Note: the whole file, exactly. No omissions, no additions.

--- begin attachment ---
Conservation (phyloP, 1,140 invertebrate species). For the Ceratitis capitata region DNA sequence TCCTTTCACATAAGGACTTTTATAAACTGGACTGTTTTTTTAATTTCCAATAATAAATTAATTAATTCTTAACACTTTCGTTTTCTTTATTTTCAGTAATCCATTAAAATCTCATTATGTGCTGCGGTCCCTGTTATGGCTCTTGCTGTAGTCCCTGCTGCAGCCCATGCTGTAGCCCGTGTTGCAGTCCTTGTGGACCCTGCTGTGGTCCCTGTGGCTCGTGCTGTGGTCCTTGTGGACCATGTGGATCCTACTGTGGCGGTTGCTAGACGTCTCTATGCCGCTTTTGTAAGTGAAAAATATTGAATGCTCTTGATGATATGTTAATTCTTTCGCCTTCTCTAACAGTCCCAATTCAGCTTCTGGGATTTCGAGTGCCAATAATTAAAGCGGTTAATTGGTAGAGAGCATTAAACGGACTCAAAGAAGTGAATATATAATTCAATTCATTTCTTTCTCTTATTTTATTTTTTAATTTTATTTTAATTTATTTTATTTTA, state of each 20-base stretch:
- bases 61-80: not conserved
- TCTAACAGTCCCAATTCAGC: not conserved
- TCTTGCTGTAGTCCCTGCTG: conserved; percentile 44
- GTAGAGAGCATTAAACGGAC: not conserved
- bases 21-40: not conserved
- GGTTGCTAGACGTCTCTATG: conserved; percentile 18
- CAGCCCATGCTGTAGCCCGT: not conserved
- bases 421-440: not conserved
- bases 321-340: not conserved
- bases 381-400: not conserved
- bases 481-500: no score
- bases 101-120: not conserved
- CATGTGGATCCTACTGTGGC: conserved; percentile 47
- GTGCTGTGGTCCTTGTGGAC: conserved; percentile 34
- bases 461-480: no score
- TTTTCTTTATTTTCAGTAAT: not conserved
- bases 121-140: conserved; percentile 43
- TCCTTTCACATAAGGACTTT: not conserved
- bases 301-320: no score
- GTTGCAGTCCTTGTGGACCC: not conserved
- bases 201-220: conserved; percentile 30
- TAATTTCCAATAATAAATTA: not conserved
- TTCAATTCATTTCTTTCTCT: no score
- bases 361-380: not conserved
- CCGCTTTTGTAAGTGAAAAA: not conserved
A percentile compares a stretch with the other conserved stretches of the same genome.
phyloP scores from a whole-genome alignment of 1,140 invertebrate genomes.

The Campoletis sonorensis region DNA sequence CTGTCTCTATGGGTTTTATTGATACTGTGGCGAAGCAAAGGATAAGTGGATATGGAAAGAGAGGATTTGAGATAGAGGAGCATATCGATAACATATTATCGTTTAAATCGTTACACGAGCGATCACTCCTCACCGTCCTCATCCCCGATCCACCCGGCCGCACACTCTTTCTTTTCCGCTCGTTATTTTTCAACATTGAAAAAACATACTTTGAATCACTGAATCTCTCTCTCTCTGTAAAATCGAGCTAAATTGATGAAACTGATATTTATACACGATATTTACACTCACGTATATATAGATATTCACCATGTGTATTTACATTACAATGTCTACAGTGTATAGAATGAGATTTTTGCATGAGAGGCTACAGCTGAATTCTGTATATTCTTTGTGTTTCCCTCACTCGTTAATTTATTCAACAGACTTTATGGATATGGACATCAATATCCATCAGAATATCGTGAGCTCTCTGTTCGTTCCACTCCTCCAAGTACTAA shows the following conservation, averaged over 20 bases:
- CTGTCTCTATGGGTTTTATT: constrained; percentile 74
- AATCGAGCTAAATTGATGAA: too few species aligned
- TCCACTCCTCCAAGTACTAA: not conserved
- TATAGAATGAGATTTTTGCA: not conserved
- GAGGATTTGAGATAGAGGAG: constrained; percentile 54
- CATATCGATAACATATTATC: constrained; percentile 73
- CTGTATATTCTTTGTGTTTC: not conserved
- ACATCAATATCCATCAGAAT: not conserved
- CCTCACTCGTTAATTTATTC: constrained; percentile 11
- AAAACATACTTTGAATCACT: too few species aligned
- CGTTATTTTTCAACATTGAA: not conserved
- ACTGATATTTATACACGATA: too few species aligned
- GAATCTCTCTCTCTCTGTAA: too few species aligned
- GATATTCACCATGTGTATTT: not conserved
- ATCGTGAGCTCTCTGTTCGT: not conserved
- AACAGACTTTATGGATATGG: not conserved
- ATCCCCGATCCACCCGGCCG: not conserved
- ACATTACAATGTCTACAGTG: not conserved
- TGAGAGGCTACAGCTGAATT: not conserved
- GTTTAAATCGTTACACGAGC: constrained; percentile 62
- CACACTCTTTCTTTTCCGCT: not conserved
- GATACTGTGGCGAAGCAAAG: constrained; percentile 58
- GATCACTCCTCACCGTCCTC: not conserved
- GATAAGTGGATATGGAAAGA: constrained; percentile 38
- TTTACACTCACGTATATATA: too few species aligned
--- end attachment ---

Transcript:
Conservation (phyloP, 1,140 invertebrate species). For the Ceratitis capitata region DNA sequence TCCTTTCACATAAGGACTTTTATAAACTGGACTGTTTTTTTAATTTCCAATAATAAATTAATTAATTCTTAACACTTTCGTTTTCTTTATTTTCAGTAATCCATTAAAATCTCATTATGTGCTGCGGTCCCTGTTATGGCTCTTGCTGTAGTCCCTGCTGCAGCCCATGCTGTAGCCCGTGTTGCAGTCCTTGTGGACCCTGCTGTGGTCCCTGTGGCTCGTGCTGTGGTCCTTGTGGACCATGTGGATCCTACTGTGGCGGTTGCTAGACGTCTCTATGCCGCTTTTGTAAGTGAAAAATATTGAATGCTCTTGATGATATGTTAATTCTTTCGCCTTCTCTAACAGTCCCAATTCAGCTTCTGGGATTTCGAGTGCCAATAATTAAAGCGGTTAATTGGTAGAGAGCATTAAACGGACTCAAAGAAGTGAATATATAATTCAATTCATTTCTTTCTCTTATTTTATTTTTTAATTTTATTTTAATTTATTTTATTTTA, state of each 20-base stretch:
- bases 61-80: not conserved
- TCTAACAGTCCCAATTCAGC: not conserved
- TCTTGCTGTAGTCCCTGCTG: conserved; percentile 44
- GTAGAGAGCATTAAACGGAC: not conserved
- bases 21-40: not conserved
- GGTTGCTAGACGTCTCTATG: conserved; percentile 18
- CAGCCCATGCTGTAGCCCGT: not conserved
- bases 421-440: not conserved
- bases 321-340: not conserved
- bases 381-400: not conserved
- bases 481-500: no score
- bases 101-120: not conserved
- CATGTGGATCCTACTGTGGC: conserved; percentile 47
- GTGCTGTGGTCCTTGTGGAC: conserved; percentile 34
- bases 461-480: no score
- TTTTCTTTATTTTCAGTAAT: not conserved
- bases 121-140: conserved; percentile 43
- TCCTTTCACATAAGGACTTT: not conserved
- bases 301-320: no score
- GTTGCAGTCCTTGTGGACCC: not conserved
- bases 201-220: conserved; percentile 30
- TAATTTCCAATAATAAATTA: not conserved
- TTCAATTCATTTCTTTCTCT: no score
- bases 361-380: not conserved
- CCGCTTTTGTAAGTGAAAAA: not conserved
A percentile compares a stretch with the other conserved stretches of the same genome.
phyloP scores from a whole-genome alignment of 1,140 invertebrate genomes.

The Campoletis sonorensis region DNA sequence CTGTCTCTATGGGTTTTATTGATACTGTGGCGAAGCAAAGGATAAGTGGATATGGAAAGAGAGGATTTGAGATAGAGGAGCATATCGATAACATATTATCGTTTAAATCGTTACACGAGCGATCACTCCTCACCGTCCTCATCCCCGATCCACCCGGCCGCACACTCTTTCTTTTCCGCTCGTTATTTTTCAACATTGAAAAAACATACTTTGAATCACTGAATCTCTCTCTCTCTGTAAAATCGAGCTAAATTGATGAAACTGATATTTATACACGATATTTACACTCACGTATATATAGATATTCACCATGTGTATTTACATTACAATGTCTACAGTGTATAGAATGAGATTTTTGCATGAGAGGCTACAGCTGAATTCTGTATATTCTTTGTGTTTCCCTCACTCGTTAATTTATTCAACAGACTTTATGGATATGGACATCAATATCCATCAGAATATCGTGAGCTCTCTGTTCGTTCCACTCCTCCAAGTACTAA shows the following conservation, averaged over 20 bases:
- CTGTCTCTATGGGTTTTATT: constrained; percentile 74
- AATCGAGCTAAATTGATGAA: too few species aligned
- TCCACTCCTCCAAGTACTAA: not conserved
- TATAGAATGAGATTTTTGCA: not conserved
- GAGGATTTGAGATAGAGGAG: constrained; percentile 54
- CATATCGATAACATATTATC: constrained; percentile 73
- CTGTATATTCTTTGTGTTTC: not conserved
- ACATCAATATCCATCAGAAT: not conserved
- CCTCACTCGTTAATTTATTC: constrained; percentile 11
- AAAACATACTTTGAATCACT: too few species aligned
- CGTTATTTTTCAACATTGAA: not conserved
- ACTGATATTTATACACGATA: too few species aligned
- GAATCTCTCTCTCTCTGTAA: too few species aligned
- GATATTCACCATGTGTATTT: not conserved
- ATCGTGAGCTCTCTGTTCGT: not conserved
- AACAGACTTTATGGATATGG: not conserved
- ATCCCCGATCCACCCGGCCG: not conserved
- ACATTACAATGTCTACAGTG: not conserved
- TGAGAGGCTACAGCTGAATT: not conserved
- GTTTAAATCGTTACACGAGC: constrained; percentile 62
- CACACTCTTTCTTTTCCGCT: not conserved
- GATACTGTGGCGAAGCAAAG: constrained; percentile 58
- GATCACTCCTCACCGTCCTC: not conserved
- GATAAGTGGATATGGAAAGA: constrained; percentile 38
- TTTACACTCACGTATATATA: too few species aligned